Heloïse d'Argenteuil, writer, scholar, and abbess, is well known for her love affair with philosopher and theologian, Pierre Abélard. They had fallen in love and secretly married in 1116 while Abélard was Heloïse's tutor in Paris, but when her family discovered the relationship they attacked and castrated Abélard, causing the two lovers to be separated for many years. Abélard became a monk, and, at his insistence, Heloïse became a nun. But a chance discovery allowed Heloïse to locate Abelard after many years, and soon they began to write to each other. Seven letters remain, showing Heloïse's spirit, defiance of social rules and her physical and emotional love for Abélard.
"You know, beloved, as the whole world knows, how much I have lost in you, how at one wretched stroke of fortune that supreme act of flagrant treachery robbed me of my very self in robbing me of you; and how my sorrow for my loss is nothing compared with what I feel for the manner in which I lost you.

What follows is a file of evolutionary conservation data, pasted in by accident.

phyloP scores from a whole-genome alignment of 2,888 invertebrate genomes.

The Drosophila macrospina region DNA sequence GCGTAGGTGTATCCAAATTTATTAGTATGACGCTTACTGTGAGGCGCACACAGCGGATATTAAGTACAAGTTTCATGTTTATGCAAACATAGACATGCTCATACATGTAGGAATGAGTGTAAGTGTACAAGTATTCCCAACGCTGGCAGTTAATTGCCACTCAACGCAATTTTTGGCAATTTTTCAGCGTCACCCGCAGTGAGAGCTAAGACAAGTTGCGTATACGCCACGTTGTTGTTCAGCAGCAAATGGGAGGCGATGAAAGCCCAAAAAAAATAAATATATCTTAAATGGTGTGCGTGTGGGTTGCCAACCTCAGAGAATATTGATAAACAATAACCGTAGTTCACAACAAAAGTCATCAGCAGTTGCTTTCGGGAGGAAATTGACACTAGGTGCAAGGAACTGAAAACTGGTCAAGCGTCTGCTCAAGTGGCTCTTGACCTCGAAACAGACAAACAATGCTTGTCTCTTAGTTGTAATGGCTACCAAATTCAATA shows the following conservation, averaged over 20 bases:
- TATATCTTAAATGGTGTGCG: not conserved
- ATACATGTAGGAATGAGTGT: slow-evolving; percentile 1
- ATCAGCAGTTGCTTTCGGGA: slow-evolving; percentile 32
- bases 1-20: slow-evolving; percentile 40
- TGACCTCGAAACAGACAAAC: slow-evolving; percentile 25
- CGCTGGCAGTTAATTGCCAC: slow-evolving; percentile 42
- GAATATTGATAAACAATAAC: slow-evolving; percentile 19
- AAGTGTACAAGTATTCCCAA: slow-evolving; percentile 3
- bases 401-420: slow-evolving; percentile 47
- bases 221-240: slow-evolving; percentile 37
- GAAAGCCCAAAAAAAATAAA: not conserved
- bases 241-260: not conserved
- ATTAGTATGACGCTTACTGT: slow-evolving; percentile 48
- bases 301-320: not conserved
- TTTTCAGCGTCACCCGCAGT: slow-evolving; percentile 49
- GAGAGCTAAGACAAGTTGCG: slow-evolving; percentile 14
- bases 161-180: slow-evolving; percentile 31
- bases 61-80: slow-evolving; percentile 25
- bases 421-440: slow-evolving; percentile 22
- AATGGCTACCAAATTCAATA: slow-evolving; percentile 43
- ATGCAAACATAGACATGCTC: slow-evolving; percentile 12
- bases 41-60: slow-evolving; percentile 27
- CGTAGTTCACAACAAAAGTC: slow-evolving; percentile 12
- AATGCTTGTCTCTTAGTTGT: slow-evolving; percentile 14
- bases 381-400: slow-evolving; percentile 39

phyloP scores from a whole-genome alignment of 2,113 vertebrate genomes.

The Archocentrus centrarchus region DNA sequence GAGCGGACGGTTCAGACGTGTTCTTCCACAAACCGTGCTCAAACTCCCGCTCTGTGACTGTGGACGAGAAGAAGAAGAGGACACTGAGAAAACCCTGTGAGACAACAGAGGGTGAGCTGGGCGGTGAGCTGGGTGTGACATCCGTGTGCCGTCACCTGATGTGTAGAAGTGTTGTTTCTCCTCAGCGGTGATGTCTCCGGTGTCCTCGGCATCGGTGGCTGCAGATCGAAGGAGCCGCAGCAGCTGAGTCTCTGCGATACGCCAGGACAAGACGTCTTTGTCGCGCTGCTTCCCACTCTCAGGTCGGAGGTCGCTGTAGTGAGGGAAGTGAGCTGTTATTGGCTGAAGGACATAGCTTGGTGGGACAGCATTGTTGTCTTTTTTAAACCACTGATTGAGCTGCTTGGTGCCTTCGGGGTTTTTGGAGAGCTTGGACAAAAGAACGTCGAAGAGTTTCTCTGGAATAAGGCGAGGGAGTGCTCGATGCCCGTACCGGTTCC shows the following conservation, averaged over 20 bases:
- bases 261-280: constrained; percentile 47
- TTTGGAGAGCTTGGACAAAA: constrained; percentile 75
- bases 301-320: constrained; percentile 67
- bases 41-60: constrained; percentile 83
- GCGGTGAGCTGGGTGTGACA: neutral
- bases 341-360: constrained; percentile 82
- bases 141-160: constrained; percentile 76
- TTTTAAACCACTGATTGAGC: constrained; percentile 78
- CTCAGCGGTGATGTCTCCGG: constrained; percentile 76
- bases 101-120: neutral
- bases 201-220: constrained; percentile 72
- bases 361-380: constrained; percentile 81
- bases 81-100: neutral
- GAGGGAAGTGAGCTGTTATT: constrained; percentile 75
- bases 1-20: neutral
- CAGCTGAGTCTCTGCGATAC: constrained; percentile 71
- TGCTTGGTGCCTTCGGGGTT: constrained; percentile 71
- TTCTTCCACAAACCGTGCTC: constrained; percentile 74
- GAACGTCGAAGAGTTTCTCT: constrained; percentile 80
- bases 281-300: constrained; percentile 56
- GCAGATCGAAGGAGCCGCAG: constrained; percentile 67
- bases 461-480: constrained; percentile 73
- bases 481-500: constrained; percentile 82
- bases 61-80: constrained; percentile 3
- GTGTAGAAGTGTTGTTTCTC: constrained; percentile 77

Surely the greater the cause for grief the greater the need for the help of consolation, and this no one can bring but you; you are the sole cause of my sorrow, and you alone can grant me the grace of consolation. You alone have the power to make me sad, to bring me happiness or comfort; you alone have so great a debt to repay me, particularly now when I have carried out all your orders so implicitly that when I was powerless to oppose you in anything, I found strength at your command to destroy myself.
I did more, strange to say—my love rose to such heights of madness that it robbed itself of what it most desired beyond hope of recovery, when immediately at your bidding I changed my clothing along with my mind, in order to prove you the sole possessor of my body and my will alike. God knows I never sought anything in you except yourself; I wanted simply you, nothing of yours."